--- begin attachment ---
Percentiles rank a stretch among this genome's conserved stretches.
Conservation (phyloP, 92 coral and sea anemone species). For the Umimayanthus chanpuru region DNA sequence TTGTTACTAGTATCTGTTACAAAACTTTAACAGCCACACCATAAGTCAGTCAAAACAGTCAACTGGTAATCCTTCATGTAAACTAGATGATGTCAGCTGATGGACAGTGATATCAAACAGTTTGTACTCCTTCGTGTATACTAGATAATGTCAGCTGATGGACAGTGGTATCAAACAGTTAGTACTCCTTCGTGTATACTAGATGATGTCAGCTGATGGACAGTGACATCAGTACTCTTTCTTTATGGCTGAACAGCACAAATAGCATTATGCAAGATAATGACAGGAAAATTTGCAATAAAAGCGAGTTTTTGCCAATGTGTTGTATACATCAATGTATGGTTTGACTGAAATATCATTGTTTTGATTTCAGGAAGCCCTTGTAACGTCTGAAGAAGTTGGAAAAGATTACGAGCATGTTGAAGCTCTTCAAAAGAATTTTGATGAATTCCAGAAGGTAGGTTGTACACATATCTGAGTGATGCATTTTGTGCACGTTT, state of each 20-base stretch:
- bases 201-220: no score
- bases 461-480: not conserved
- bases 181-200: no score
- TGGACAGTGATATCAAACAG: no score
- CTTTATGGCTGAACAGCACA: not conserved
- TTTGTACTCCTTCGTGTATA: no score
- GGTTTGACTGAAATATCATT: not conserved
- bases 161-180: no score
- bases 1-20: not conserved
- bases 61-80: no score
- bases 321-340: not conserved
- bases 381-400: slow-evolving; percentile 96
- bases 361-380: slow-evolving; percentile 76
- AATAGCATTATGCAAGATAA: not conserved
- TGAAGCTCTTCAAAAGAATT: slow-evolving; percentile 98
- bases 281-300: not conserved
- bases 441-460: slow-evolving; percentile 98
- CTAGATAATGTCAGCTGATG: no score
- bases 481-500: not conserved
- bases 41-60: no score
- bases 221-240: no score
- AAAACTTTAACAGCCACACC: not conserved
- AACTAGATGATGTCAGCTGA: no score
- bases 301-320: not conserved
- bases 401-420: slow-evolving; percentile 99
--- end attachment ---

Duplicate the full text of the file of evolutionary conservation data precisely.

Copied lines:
Percentiles rank a stretch among this genome's conserved stretches.
Conservation (phyloP, 92 coral and sea anemone species). For the Umimayanthus chanpuru region DNA sequence TTGTTACTAGTATCTGTTACAAAACTTTAACAGCCACACCATAAGTCAGTCAAAACAGTCAACTGGTAATCCTTCATGTAAACTAGATGATGTCAGCTGATGGACAGTGATATCAAACAGTTTGTACTCCTTCGTGTATACTAGATAATGTCAGCTGATGGACAGTGGTATCAAACAGTTAGTACTCCTTCGTGTATACTAGATGATGTCAGCTGATGGACAGTGACATCAGTACTCTTTCTTTATGGCTGAACAGCACAAATAGCATTATGCAAGATAATGACAGGAAAATTTGCAATAAAAGCGAGTTTTTGCCAATGTGTTGTATACATCAATGTATGGTTTGACTGAAATATCATTGTTTTGATTTCAGGAAGCCCTTGTAACGTCTGAAGAAGTTGGAAAAGATTACGAGCATGTTGAAGCTCTTCAAAAGAATTTTGATGAATTCCAGAAGGTAGGTTGTACACATATCTGAGTGATGCATTTTGTGCACGTTT, state of each 20-base stretch:
- bases 201-220: no score
- bases 461-480: not conserved
- bases 181-200: no score
- TGGACAGTGATATCAAACAG: no score
- CTTTATGGCTGAACAGCACA: not conserved
- TTTGTACTCCTTCGTGTATA: no score
- GGTTTGACTGAAATATCATT: not conserved
- bases 161-180: no score
- bases 1-20: not conserved
- bases 61-80: no score
- bases 321-340: not conserved
- bases 381-400: slow-evolving; percentile 96
- bases 361-380: slow-evolving; percentile 76
- AATAGCATTATGCAAGATAA: not conserved
- TGAAGCTCTTCAAAAGAATT: slow-evolving; percentile 98
- bases 281-300: not conserved
- bases 441-460: slow-evolving; percentile 98
- CTAGATAATGTCAGCTGATG: no score
- bases 481-500: not conserved
- bases 41-60: no score
- bases 221-240: no score
- AAAACTTTAACAGCCACACC: not conserved
- AACTAGATGATGTCAGCTGA: no score
- bases 301-320: not conserved
- bases 401-420: slow-evolving; percentile 99